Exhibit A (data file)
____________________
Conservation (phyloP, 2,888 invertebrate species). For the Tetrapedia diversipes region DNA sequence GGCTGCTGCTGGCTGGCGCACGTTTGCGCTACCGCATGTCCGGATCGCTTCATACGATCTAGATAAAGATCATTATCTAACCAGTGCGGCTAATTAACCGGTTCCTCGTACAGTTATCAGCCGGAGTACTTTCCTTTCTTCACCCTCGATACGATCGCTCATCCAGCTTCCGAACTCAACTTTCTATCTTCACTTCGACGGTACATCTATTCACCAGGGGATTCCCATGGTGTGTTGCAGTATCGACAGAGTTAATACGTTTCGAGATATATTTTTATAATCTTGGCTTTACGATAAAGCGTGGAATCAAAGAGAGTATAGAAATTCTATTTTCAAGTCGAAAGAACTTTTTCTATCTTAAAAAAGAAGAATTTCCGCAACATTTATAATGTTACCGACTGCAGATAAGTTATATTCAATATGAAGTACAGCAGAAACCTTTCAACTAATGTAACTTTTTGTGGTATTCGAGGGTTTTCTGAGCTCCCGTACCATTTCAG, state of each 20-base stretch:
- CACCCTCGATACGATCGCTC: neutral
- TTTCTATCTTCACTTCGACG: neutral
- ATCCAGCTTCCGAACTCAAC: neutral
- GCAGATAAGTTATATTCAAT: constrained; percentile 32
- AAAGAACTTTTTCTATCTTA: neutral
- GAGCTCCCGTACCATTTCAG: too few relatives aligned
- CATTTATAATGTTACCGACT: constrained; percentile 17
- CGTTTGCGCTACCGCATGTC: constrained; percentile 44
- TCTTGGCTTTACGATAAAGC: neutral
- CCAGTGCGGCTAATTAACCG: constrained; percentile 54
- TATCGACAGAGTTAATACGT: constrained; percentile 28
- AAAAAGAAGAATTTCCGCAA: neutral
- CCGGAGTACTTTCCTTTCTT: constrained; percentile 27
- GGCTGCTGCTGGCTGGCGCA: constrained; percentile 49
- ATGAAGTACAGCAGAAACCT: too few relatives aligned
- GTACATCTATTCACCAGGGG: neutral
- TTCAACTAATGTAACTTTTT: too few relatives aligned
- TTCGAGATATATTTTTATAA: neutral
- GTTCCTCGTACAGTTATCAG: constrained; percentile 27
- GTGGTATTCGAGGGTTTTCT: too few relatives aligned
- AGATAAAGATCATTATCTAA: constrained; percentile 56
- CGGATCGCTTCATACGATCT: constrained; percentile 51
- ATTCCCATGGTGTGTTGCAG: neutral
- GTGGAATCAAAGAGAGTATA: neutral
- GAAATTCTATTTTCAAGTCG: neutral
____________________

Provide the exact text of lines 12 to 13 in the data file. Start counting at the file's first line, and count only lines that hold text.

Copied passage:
- TATCGACAGAGTTAATACGT: constrained; percentile 28
- AAAAAGAAGAATTTCCGCAA: neutral